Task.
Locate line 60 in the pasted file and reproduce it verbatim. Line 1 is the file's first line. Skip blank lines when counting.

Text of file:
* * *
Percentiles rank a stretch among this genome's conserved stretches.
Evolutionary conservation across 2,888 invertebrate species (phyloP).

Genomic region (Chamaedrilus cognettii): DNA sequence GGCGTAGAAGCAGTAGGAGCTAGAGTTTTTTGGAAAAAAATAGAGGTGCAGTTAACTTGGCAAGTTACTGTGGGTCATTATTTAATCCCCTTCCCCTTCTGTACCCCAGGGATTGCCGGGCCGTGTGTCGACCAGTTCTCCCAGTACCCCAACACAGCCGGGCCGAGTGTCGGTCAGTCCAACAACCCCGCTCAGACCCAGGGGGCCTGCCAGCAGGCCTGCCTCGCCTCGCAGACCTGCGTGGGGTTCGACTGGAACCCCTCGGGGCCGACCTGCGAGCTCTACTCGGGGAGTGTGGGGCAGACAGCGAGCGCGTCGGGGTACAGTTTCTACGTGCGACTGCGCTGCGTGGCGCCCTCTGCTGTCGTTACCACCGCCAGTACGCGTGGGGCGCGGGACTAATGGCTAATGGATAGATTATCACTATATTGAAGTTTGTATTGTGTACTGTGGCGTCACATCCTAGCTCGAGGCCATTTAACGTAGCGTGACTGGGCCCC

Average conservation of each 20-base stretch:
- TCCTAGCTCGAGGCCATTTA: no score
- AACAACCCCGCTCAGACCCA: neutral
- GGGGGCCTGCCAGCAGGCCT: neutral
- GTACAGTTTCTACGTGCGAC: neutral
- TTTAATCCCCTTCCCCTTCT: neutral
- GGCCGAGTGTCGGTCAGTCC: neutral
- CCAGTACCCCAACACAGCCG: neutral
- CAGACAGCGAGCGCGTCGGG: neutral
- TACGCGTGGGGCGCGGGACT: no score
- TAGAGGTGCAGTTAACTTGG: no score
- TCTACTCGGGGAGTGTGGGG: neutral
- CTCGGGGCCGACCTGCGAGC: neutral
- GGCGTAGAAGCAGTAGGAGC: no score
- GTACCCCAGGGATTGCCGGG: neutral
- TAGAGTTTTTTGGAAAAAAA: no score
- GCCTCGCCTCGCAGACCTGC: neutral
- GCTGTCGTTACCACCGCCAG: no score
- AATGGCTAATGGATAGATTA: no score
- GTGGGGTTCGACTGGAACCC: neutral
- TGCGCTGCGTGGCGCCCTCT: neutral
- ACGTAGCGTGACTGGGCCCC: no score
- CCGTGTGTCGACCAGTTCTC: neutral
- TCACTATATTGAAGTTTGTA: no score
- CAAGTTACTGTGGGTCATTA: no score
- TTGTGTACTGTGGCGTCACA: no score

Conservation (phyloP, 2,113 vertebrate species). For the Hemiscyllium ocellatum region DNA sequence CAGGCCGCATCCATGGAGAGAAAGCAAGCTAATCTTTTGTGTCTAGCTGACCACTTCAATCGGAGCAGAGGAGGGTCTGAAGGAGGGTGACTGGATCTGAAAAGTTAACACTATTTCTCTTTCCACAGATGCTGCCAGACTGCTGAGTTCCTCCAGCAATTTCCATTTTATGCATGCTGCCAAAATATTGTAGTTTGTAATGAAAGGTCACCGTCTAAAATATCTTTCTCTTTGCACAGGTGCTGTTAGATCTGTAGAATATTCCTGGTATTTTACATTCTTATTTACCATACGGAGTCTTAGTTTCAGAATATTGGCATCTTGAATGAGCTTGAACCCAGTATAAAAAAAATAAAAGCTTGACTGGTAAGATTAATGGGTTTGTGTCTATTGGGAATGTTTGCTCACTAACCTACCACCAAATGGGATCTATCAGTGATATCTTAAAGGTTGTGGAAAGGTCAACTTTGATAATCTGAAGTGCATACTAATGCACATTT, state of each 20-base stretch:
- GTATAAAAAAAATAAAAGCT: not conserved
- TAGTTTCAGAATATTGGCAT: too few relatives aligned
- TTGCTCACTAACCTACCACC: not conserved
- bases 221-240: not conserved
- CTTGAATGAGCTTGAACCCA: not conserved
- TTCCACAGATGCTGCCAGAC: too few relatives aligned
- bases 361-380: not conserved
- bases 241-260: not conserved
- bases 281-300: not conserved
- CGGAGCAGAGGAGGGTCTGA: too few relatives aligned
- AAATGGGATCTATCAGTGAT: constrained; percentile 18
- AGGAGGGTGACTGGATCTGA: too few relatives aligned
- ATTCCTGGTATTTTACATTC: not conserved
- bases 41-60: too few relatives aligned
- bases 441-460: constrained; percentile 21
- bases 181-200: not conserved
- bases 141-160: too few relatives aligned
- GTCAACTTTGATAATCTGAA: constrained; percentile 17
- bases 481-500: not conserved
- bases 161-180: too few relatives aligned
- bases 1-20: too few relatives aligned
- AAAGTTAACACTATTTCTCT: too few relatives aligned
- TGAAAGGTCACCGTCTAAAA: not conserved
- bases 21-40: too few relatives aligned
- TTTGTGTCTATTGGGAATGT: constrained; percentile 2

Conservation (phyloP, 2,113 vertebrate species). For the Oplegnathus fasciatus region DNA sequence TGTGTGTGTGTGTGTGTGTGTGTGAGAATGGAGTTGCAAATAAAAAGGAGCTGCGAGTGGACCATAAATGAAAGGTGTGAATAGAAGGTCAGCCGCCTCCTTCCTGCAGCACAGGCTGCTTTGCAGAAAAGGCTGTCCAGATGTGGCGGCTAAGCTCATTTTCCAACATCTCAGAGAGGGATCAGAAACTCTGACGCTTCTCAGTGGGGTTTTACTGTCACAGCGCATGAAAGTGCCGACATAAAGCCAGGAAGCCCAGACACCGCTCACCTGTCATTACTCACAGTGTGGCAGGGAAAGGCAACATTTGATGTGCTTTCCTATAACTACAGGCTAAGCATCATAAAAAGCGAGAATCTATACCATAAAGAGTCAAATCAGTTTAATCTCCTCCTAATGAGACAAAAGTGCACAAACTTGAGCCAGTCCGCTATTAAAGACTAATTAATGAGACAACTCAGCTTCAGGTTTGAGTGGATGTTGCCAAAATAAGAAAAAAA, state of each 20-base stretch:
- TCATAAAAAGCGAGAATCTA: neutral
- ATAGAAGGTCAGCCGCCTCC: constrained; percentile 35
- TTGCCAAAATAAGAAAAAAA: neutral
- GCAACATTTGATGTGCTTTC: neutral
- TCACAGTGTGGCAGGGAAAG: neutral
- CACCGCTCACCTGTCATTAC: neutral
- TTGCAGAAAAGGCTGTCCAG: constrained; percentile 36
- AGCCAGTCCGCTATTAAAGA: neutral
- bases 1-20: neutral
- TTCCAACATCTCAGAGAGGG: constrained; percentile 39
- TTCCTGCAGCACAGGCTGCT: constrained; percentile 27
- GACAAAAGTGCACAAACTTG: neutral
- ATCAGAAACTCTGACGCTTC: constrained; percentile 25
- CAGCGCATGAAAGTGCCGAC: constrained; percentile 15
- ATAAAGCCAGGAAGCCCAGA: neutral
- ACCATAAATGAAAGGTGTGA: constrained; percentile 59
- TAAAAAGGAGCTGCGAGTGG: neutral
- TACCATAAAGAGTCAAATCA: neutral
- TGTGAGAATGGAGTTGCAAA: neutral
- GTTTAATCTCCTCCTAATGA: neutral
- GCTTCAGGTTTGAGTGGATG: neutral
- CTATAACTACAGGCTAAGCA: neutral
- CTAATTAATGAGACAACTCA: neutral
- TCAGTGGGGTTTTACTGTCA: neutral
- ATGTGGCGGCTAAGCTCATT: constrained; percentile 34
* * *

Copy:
- GCAACATTTGATGTGCTTTC: neutral